Gluepot Reserve

 

Gluepot Reserve is a large area of Mallee Scrub.  It was bought by Birding Australia in 1997 and is now a very popular bird watching spot.  It also caters for those who like to camp in isolated locations, enjoying the complete silence and isolation of bush camping.

Gluepot is about 60 kilometres north of Waikerie in the State's Riverland.  Waikerie is about 170 kilometres from Adelaide.  Once Waikerie is reached, it is a matter of crossing the river on the ferry and heading north to the Morgan to Renmark Road.  There is a place called Taylorville and, next to the Kindergarten/Playgroup/Primary School/Community Centre/Church building, there is a dirt road heading north with a sign that says "Gluepot 50".  Alternatively, you could travel to Morgan from Adelaide (through Kapunda and Eudunda) then head towards Renmark until you reach the turn off, which is about 30 kilometres east of Morgan.

Once on this dirt road, just keep following it north.  Periodically, there are signs indicating the way to Gluepot.  It would be difficult to get lost.  It is necessary to travel through several gates, so make sure you close them again.  The road is in pretty good shape, although it is almost a track in some parts, so it's negotiable in all types of vehicles.

Be careful though.  Apparently after heavy rain, the roads within the Reserve become impassable.  I guess it's called Gluepot for a reason.  It is suggested to wait 24 to 48 hours after heavy rain for the roads to dry.  This saves damaging the roads and becoming bogged.  (No mobile phone coverage out there).

When you eventually arrive, there is a central visitors centre, which is very well set up.  There are heaps of pamphlets and brochures full of information.  The map of the reserve is detailed and easy to follow, ditto for the maps concerning the numerous walks.  The whole place is set up for those who enjoy birdwatching and it offers the opportunity to observe species that are not commonly seen.  It is also an important area for the conservation of the Black-eared Miner, which is endangered.  The variety of bird life is amazing, with 190 species being indentified. 

Volunteers man the centre and they are very helpful.  Remember to sign in and out so they know who's where.  As I mentioned, there is no phone coverage.  It costs $5 for a day visit and $10 a night to camp.  (Don't have to pay the $5 visitors fee if you are camping).  Fees are per vehicle.

There are three camp grounds to choose from.  The closet to the information centre is called the Babbler Campground.  There is another further to the north east called Bellbird and the third is west, named Sitella.  I stayed at the Bellbird campground.  All three are flat and offer varied sized sites, including drive through sites for caravans or camp trailers.  Toilets (the long drop variety) are at all three grounds.  There is not much shelter, due to the nature of the country, and the sites are not particularly well screened from one another.  The shelter doesn't really matter because it rarely rains much.  Below are a couple of photos of the Bellbird campground.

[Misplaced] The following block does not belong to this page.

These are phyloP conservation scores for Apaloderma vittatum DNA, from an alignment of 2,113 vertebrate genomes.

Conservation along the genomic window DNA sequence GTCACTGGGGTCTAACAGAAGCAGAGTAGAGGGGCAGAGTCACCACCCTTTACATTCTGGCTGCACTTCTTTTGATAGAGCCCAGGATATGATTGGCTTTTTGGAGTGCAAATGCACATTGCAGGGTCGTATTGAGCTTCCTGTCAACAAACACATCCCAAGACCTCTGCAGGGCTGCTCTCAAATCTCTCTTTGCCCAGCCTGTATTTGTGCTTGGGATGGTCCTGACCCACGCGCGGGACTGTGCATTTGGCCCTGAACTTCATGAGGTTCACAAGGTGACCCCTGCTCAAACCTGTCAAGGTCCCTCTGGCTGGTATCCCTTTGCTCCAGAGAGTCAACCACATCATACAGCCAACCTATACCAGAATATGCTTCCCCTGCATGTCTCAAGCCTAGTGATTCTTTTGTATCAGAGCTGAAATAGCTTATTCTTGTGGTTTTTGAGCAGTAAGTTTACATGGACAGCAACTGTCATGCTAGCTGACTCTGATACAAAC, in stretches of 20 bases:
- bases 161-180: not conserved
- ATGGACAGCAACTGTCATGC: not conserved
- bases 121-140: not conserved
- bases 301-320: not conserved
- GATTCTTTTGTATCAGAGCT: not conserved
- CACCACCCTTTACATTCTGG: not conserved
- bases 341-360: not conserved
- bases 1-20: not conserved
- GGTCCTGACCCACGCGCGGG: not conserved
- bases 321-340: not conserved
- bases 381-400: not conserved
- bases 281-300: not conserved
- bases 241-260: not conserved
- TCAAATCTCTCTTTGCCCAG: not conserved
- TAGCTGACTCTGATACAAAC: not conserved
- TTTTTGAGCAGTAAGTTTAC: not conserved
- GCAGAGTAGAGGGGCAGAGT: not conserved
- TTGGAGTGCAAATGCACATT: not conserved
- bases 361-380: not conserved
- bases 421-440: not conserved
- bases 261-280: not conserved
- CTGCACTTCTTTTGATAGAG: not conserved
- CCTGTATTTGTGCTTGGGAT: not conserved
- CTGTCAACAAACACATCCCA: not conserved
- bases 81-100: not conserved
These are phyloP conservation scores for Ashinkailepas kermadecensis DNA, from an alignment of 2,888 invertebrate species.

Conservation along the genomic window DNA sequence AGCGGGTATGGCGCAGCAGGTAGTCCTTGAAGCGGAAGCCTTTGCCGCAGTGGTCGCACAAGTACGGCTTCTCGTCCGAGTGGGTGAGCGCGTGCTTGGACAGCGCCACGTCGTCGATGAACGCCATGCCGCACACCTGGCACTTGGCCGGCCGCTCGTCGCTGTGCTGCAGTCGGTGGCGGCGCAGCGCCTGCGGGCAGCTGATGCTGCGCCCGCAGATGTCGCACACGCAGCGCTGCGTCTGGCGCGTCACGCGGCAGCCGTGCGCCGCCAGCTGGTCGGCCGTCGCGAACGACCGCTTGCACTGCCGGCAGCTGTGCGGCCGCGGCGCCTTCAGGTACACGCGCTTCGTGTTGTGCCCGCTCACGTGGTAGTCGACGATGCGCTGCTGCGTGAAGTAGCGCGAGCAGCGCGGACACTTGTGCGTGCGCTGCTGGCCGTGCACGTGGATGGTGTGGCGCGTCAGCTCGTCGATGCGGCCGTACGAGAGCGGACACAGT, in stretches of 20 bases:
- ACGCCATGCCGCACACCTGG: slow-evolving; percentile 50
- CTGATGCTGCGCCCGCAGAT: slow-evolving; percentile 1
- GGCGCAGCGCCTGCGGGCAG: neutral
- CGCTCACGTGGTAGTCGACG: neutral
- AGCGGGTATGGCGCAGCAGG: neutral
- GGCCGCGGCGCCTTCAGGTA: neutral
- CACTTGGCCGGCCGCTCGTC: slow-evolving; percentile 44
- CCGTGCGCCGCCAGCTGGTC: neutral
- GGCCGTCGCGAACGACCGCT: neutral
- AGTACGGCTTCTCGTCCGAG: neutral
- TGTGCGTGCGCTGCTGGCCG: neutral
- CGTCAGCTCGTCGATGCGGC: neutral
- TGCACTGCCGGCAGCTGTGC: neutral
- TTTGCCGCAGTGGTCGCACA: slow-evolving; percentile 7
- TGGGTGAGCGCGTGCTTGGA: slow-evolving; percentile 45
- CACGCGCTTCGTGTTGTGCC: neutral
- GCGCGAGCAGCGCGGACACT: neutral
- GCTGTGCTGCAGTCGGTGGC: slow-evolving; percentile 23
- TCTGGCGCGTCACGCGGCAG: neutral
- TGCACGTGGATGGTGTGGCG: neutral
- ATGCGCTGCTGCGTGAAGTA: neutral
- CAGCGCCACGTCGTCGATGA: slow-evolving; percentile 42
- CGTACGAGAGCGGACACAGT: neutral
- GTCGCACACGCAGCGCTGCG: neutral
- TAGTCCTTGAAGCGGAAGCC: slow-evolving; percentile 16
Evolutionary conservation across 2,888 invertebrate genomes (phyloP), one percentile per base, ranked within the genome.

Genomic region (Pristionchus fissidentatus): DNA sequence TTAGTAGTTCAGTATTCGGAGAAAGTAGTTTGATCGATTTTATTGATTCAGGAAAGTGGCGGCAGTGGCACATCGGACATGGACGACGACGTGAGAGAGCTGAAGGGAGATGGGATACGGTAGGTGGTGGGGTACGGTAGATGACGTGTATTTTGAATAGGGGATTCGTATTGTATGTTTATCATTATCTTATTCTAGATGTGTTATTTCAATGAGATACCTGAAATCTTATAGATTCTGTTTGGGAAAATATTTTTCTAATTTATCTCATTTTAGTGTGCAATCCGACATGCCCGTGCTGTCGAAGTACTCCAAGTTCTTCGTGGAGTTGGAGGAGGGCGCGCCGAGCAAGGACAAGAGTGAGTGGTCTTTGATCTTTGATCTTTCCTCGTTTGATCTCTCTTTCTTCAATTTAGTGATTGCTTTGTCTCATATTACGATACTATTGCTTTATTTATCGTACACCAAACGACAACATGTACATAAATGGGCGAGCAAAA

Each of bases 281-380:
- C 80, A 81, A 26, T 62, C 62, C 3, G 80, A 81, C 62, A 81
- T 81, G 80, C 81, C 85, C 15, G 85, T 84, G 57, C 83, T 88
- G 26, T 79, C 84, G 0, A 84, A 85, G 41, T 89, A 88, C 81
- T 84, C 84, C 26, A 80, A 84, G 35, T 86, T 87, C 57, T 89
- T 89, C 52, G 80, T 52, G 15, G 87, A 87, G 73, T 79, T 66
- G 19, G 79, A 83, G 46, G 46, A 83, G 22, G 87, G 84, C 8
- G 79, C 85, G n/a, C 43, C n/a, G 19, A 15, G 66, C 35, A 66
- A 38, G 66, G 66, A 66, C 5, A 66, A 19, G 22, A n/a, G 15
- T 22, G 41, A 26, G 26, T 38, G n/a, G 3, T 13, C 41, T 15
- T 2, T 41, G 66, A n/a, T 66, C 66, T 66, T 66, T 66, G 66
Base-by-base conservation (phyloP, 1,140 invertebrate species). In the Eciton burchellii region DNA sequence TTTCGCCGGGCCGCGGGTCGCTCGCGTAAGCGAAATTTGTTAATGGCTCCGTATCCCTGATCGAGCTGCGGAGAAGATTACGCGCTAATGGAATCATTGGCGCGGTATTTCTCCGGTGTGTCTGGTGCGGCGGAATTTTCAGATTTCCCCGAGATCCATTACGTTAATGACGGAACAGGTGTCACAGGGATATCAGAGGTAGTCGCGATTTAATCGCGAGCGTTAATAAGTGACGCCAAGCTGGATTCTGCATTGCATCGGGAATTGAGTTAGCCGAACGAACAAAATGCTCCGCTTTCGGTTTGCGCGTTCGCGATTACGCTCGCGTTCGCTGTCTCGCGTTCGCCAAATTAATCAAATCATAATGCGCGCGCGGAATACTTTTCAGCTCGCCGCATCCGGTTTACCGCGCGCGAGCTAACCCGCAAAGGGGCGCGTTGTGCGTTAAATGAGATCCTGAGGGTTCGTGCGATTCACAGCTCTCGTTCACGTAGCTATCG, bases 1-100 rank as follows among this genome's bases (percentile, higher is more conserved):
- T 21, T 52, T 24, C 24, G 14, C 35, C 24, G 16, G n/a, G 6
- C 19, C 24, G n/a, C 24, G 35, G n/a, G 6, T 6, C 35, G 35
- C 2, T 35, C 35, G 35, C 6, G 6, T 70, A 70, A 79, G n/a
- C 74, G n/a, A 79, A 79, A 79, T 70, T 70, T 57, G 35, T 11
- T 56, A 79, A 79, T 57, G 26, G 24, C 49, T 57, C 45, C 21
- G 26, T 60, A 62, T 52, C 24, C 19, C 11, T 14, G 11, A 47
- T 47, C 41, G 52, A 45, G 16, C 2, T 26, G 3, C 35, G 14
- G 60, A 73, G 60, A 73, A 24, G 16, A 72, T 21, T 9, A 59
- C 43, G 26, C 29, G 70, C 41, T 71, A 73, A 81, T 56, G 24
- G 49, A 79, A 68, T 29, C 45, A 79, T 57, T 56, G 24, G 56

Throughout the reserve there are 5 bird hides.  In front of each, a container of water has been placed.  It is amazing the number of birds attracted.  I arrived about 2.30 p.m. and made my way to one of the hides.  I could hear the birds as I approached.  Within half an hour I had seen 8 different species, with some hanging around continuously.  The Spiny-Cheeked Honeyeaters are well represented and give all other birds a hard time.  I returned to the hide after tackling one of the walks, and, as it neared sunset, the parrots, Mulgas and Ringnecks, along with the Common Bronzewings made an appearance.  There are survey forms to fill out in each hide, so you can detail the species seen drinking (and numbers off).  Of particular interest to researchers are the appearance of Yellow-throated or Black-eared Miners, or any hybrids of the two.

This is the view from one of the hides, looking out towards the watering station.

I spent a very peaceful night in the campground.  I was the only one there.  In the morning I visited three other hides, seeing birds at them all, but, unfortunately, I didn't see any miners.  I did spot three birds I have never seen before, so it was a great trip.  The peace and quiet were worth it alone, and the stars have to be seen to be believed out there. 

The walks are all flat and not too strenuous, although a couple are lengthy.  Plant life is diverse and other wildlife is, of course, present.  I saw numerous kangaroos and goats.  That's right goats.  Big shaggy coated beasties.  I heard them at dusk and saw two in the morning.  Both were rams(?) with long, black, shaggy coats and a head full of horns.  They took off at the first sight of me.  Morning also seemed to be the time for bats.  There were a few buzzing around just before first light.

So, if you enjoy birdwatching, Gluepot offers an excellent opportunity to observe (and photograph) native species.  I'm told bike riding along the numerous roads and tracks is also good fun, especially for the kids.  It's a large, isolated reserve and offers a unique camping experience.  The quietness of the place is addictive.  A particularly well set up and well run Reserve.

I should mention time of the year to visit.  Winter, Autumn and Spring are the best months, bearing in mind that nights can be very, very cold.  During Summer, the days can be too hot, with temperatures of 45 degrees Celcius (in the shade) not unusual.  It doesn't rain a great deal, with Summer being the more likely time for rain from thunderstorms.

 

A Spiny-cheeked Honeyeater and Mallee Ringneck - both regulars at the hides.